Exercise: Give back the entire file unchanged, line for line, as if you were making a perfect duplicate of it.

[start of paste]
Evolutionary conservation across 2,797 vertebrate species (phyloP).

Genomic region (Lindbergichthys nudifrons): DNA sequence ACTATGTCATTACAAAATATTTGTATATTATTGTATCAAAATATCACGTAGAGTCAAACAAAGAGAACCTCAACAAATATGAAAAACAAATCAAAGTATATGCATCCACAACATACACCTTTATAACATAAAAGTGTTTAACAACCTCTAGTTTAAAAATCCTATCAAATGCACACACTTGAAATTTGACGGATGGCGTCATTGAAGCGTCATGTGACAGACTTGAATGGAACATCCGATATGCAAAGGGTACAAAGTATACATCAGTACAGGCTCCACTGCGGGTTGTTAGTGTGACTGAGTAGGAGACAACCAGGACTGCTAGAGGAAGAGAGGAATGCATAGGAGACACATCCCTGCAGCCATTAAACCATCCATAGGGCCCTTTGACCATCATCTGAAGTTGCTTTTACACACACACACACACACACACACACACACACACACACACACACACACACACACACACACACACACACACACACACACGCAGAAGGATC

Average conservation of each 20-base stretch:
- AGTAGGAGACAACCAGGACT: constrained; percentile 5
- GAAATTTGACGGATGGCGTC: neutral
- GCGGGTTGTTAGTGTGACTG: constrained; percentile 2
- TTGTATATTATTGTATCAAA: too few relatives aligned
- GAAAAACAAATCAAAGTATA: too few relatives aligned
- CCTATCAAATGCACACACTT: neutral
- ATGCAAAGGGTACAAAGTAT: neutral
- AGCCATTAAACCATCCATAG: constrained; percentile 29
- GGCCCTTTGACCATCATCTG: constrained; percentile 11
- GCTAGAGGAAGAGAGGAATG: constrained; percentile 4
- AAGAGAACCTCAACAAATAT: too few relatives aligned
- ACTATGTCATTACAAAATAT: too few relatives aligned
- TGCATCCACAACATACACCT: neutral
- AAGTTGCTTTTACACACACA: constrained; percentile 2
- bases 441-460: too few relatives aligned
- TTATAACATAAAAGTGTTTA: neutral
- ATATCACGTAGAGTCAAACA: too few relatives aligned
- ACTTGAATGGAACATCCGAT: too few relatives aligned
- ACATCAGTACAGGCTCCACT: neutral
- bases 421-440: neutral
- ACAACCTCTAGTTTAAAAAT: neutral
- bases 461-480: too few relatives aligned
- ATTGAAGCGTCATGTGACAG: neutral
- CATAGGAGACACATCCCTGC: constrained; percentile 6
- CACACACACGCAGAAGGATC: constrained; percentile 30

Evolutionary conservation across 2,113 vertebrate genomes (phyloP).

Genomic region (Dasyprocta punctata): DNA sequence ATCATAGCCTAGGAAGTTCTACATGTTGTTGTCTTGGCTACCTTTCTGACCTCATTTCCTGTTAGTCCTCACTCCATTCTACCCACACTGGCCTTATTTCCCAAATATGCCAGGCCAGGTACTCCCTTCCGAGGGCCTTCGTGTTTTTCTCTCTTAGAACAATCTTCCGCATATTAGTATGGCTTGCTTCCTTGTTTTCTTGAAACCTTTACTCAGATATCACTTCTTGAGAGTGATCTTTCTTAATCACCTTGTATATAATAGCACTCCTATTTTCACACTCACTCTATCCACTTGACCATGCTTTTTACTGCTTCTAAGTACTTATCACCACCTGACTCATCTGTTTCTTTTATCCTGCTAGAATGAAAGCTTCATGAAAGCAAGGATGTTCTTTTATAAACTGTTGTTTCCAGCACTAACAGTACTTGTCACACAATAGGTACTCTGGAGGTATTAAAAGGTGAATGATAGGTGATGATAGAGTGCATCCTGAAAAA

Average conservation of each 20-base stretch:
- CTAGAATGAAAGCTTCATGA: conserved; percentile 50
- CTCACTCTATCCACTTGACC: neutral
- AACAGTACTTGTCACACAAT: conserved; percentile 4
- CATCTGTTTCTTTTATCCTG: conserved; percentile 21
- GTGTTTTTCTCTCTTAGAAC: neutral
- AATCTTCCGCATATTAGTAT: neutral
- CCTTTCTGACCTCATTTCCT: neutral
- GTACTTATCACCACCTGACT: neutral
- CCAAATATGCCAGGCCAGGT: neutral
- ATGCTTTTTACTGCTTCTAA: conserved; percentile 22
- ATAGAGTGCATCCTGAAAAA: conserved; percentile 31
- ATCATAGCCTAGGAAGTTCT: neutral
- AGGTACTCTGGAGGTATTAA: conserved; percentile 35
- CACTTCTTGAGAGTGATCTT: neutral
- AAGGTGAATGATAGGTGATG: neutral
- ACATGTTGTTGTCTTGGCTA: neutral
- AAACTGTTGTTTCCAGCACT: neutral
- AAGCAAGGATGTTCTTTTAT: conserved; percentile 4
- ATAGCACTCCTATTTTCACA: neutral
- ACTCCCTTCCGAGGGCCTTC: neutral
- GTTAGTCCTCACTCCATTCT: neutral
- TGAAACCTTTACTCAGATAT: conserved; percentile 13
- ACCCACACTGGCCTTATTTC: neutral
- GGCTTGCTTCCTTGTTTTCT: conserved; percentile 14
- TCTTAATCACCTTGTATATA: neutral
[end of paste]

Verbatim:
Evolutionary conservation across 2,797 vertebrate species (phyloP).

Genomic region (Lindbergichthys nudifrons): DNA sequence ACTATGTCATTACAAAATATTTGTATATTATTGTATCAAAATATCACGTAGAGTCAAACAAAGAGAACCTCAACAAATATGAAAAACAAATCAAAGTATATGCATCCACAACATACACCTTTATAACATAAAAGTGTTTAACAACCTCTAGTTTAAAAATCCTATCAAATGCACACACTTGAAATTTGACGGATGGCGTCATTGAAGCGTCATGTGACAGACTTGAATGGAACATCCGATATGCAAAGGGTACAAAGTATACATCAGTACAGGCTCCACTGCGGGTTGTTAGTGTGACTGAGTAGGAGACAACCAGGACTGCTAGAGGAAGAGAGGAATGCATAGGAGACACATCCCTGCAGCCATTAAACCATCCATAGGGCCCTTTGACCATCATCTGAAGTTGCTTTTACACACACACACACACACACACACACACACACACACACACACACACACACACACACACACACACACACACACACACACGCAGAAGGATC

Average conservation of each 20-base stretch:
- AGTAGGAGACAACCAGGACT: constrained; percentile 5
- GAAATTTGACGGATGGCGTC: neutral
- GCGGGTTGTTAGTGTGACTG: constrained; percentile 2
- TTGTATATTATTGTATCAAA: too few relatives aligned
- GAAAAACAAATCAAAGTATA: too few relatives aligned
- CCTATCAAATGCACACACTT: neutral
- ATGCAAAGGGTACAAAGTAT: neutral
- AGCCATTAAACCATCCATAG: constrained; percentile 29
- GGCCCTTTGACCATCATCTG: constrained; percentile 11
- GCTAGAGGAAGAGAGGAATG: constrained; percentile 4
- AAGAGAACCTCAACAAATAT: too few relatives aligned
- ACTATGTCATTACAAAATAT: too few relatives aligned
- TGCATCCACAACATACACCT: neutral
- AAGTTGCTTTTACACACACA: constrained; percentile 2
- bases 441-460: too few relatives aligned
- TTATAACATAAAAGTGTTTA: neutral
- ATATCACGTAGAGTCAAACA: too few relatives aligned
- ACTTGAATGGAACATCCGAT: too few relatives aligned
- ACATCAGTACAGGCTCCACT: neutral
- bases 421-440: neutral
- ACAACCTCTAGTTTAAAAAT: neutral
- bases 461-480: too few relatives aligned
- ATTGAAGCGTCATGTGACAG: neutral
- CATAGGAGACACATCCCTGC: constrained; percentile 6
- CACACACACGCAGAAGGATC: constrained; percentile 30

Evolutionary conservation across 2,113 vertebrate genomes (phyloP).

Genomic region (Dasyprocta punctata): DNA sequence ATCATAGCCTAGGAAGTTCTACATGTTGTTGTCTTGGCTACCTTTCTGACCTCATTTCCTGTTAGTCCTCACTCCATTCTACCCACACTGGCCTTATTTCCCAAATATGCCAGGCCAGGTACTCCCTTCCGAGGGCCTTCGTGTTTTTCTCTCTTAGAACAATCTTCCGCATATTAGTATGGCTTGCTTCCTTGTTTTCTTGAAACCTTTACTCAGATATCACTTCTTGAGAGTGATCTTTCTTAATCACCTTGTATATAATAGCACTCCTATTTTCACACTCACTCTATCCACTTGACCATGCTTTTTACTGCTTCTAAGTACTTATCACCACCTGACTCATCTGTTTCTTTTATCCTGCTAGAATGAAAGCTTCATGAAAGCAAGGATGTTCTTTTATAAACTGTTGTTTCCAGCACTAACAGTACTTGTCACACAATAGGTACTCTGGAGGTATTAAAAGGTGAATGATAGGTGATGATAGAGTGCATCCTGAAAAA

Average conservation of each 20-base stretch:
- CTAGAATGAAAGCTTCATGA: conserved; percentile 50
- CTCACTCTATCCACTTGACC: neutral
- AACAGTACTTGTCACACAAT: conserved; percentile 4
- CATCTGTTTCTTTTATCCTG: conserved; percentile 21
- GTGTTTTTCTCTCTTAGAAC: neutral
- AATCTTCCGCATATTAGTAT: neutral
- CCTTTCTGACCTCATTTCCT: neutral
- GTACTTATCACCACCTGACT: neutral
- CCAAATATGCCAGGCCAGGT: neutral
- ATGCTTTTTACTGCTTCTAA: conserved; percentile 22
- ATAGAGTGCATCCTGAAAAA: conserved; percentile 31
- ATCATAGCCTAGGAAGTTCT: neutral
- AGGTACTCTGGAGGTATTAA: conserved; percentile 35
- CACTTCTTGAGAGTGATCTT: neutral
- AAGGTGAATGATAGGTGATG: neutral
- ACATGTTGTTGTCTTGGCTA: neutral
- AAACTGTTGTTTCCAGCACT: neutral
- AAGCAAGGATGTTCTTTTAT: conserved; percentile 4
- ATAGCACTCCTATTTTCACA: neutral
- ACTCCCTTCCGAGGGCCTTC: neutral
- GTTAGTCCTCACTCCATTCT: neutral
- TGAAACCTTTACTCAGATAT: conserved; percentile 13
- ACCCACACTGGCCTTATTTC: neutral
- GGCTTGCTTCCTTGTTTTCT: conserved; percentile 14
- TCTTAATCACCTTGTATATA: neutral